Public is denied basic information on use of PATRIOT Act
Washington, DC (May 18, 2005) – The Senate Intelligence Committee has announced that tomorrow’s scheduled mark-up of USA-PATRIOT Act amendments will be closed to the public and the media.
When the USA-PATRIOT Act was passed in October 2001, without hearings or debate, Congress assumed the risk that some provisions would put undue burdens on civil liberties and the privacy of the American people. That is why some of the more extreme provisions in the law are due to sunset by the end of this year if not re-enacted or modified to comport with the Constitution and society’s reasonable expectations of privacy and fairness.
“The PATRIOT Act gave federal authorities a number of emergency powers on a temporary basis, such as those used against Brandon Mayfield and his family,” said Barry Scheck, president of the National Association of Criminal Defense Lawyers. “What happened to Brandon Mayfield, a young lawyer in Oregon with a small civil practice, could happen to any of us. Somehow a latent print on a bag in Madrid got matched with one of his prints in his military records. When the FBI discovered he hadn’t even been out of the country in over a decade, instead of realizing that a mistake may have been made, they assumed that he must have used another identity. They secretly invaded his home, his law office and his computer, and tapped his telephones. They infiltrated his house of worship and followed him everywhere. They eventually arrested him as a material witness and detained him without charging him with a crime. The judge warned him he could face the death penalty. After several weeks, Spanish police convinced the FBI that they had the wrong guy. He wasn’t a terrorist. He was just an ordinary American who became the focus of a massive secret investigation because somebody made a mistake, and his life was turned upside down.”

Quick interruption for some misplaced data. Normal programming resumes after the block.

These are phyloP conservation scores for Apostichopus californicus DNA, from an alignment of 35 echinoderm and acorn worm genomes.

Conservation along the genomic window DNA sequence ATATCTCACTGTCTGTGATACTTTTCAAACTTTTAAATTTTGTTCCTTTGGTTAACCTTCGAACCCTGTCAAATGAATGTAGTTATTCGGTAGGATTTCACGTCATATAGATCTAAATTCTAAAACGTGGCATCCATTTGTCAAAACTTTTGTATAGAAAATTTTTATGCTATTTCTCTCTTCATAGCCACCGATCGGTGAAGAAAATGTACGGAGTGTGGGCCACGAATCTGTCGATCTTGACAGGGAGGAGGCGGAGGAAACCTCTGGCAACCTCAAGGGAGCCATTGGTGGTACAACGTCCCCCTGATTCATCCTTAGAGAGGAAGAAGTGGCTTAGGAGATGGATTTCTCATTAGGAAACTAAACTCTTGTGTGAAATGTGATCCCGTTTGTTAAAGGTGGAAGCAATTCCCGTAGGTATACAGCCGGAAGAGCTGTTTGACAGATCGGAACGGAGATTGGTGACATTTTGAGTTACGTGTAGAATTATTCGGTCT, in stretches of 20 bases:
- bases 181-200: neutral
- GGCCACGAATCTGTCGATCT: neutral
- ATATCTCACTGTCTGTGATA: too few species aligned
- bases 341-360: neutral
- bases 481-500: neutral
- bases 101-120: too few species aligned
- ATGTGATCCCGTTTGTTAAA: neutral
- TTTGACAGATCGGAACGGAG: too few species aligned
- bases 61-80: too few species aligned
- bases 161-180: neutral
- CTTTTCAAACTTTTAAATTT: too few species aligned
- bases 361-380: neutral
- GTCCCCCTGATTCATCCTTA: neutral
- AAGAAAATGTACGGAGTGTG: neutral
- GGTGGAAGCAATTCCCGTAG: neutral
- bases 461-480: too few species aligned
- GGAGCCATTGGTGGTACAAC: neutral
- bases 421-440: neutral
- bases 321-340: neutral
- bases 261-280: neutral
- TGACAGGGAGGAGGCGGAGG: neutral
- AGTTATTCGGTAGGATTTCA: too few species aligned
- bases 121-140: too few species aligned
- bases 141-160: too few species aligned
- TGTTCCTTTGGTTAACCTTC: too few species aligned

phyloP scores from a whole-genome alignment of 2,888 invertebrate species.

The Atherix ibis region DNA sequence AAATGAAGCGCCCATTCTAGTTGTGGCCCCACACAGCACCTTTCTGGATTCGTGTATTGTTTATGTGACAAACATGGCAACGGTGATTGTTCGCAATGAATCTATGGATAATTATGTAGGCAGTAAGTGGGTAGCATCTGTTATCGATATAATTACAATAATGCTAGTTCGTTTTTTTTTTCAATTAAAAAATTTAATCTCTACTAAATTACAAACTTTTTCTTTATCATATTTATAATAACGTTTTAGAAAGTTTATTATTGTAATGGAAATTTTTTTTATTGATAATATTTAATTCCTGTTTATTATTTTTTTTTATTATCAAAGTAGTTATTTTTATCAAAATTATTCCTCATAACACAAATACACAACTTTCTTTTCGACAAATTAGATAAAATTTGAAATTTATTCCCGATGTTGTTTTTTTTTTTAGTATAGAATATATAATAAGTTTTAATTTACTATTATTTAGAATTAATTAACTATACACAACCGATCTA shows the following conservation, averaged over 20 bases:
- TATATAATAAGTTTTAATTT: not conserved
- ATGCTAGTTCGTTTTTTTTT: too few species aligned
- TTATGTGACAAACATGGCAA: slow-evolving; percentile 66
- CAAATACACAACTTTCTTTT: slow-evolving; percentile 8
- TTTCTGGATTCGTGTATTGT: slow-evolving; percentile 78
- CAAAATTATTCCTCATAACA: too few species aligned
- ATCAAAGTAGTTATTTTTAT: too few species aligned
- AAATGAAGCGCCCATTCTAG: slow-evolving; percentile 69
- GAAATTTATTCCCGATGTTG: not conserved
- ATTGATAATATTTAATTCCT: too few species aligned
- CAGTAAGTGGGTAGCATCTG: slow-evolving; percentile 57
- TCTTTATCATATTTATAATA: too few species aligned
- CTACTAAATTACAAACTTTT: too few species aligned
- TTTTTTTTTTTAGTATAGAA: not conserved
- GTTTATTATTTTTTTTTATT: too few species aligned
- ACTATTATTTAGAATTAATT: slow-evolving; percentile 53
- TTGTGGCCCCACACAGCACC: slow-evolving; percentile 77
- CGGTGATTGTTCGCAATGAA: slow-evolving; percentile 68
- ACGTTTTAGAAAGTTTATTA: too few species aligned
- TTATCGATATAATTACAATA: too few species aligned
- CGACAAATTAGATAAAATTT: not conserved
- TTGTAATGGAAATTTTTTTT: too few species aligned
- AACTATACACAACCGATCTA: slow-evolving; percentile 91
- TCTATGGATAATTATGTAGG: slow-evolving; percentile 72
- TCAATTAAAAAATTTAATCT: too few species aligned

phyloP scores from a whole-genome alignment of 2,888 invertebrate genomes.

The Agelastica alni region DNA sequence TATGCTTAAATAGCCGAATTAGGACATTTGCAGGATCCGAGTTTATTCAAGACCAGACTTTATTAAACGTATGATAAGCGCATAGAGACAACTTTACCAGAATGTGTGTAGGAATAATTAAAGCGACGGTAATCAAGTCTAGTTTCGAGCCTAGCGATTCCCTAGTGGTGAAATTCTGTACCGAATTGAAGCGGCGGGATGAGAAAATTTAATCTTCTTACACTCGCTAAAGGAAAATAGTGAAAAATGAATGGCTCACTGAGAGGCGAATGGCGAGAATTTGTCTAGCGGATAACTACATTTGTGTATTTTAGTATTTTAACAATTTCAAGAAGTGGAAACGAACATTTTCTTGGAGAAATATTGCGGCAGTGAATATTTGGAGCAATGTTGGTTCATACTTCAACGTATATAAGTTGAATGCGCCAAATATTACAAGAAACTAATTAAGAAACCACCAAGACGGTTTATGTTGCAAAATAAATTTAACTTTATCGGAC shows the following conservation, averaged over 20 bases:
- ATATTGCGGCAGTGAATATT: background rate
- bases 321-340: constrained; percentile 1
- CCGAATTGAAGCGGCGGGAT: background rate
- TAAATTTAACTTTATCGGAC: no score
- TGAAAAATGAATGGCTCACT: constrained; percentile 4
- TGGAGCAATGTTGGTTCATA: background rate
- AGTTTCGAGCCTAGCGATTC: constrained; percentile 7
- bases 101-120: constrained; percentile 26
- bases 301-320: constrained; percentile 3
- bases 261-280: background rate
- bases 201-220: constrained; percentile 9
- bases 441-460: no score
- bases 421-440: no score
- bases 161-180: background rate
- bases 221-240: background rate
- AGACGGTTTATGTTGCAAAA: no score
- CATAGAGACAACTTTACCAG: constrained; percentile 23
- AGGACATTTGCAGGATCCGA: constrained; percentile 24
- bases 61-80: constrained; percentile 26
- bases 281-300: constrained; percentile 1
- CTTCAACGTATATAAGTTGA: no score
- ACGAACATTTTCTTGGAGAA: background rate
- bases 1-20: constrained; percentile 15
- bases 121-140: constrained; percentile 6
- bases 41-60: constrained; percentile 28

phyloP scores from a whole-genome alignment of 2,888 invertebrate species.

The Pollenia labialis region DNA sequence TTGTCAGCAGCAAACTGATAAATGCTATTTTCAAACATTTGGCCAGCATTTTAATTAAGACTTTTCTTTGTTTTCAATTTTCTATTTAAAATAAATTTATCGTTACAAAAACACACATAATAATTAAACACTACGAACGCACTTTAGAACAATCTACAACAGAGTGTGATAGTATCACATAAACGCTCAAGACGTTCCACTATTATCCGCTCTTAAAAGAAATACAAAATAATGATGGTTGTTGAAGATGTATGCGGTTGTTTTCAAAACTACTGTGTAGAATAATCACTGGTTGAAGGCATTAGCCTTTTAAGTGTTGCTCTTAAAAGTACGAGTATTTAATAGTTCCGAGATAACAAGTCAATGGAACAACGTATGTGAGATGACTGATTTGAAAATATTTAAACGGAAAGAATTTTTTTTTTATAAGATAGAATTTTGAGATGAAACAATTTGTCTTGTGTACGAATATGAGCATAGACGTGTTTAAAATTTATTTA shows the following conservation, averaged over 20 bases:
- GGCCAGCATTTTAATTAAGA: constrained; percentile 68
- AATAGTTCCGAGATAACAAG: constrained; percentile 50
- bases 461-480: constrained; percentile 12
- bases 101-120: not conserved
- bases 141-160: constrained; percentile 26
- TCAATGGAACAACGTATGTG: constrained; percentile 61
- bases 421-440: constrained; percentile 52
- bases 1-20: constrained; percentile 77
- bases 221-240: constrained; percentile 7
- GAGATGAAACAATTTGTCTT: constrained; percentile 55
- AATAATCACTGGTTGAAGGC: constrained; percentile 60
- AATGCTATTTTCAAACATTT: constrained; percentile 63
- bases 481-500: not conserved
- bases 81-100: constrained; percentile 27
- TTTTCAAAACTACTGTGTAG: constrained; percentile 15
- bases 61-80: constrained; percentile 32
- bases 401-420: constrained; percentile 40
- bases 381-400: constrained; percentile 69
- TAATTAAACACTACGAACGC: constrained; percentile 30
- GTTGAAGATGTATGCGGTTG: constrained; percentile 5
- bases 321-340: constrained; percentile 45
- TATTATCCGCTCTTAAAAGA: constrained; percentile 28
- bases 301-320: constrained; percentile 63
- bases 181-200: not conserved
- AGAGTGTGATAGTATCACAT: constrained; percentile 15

Kyle O’Dowd, NACDL’s Legislative Director, explained, “Provisions of the PATRIOT Act omit essential checks and balances and are subject to abuse. Sometimes that means an innocent person’s privacy is violated; sometimes it means an innocent person’s reputation, livelihood and life are substantially damaged.”
Other powers due to expire this year include obtaining private records, such as library and medical records; membership lists of organizations, including churches; e-mail headers and Web browsing histories; “roving” wiretaps in foreign intelligence cases; and “data-mining” of public and private records without having to justify the collections with specific and articulable facts.
“The public has been denied basic information about the use of PATRIOT Act authorities,” Scheck said. “The Intelligence Committee should not be aiding and abetting this climate of secrecy by closing its door.”
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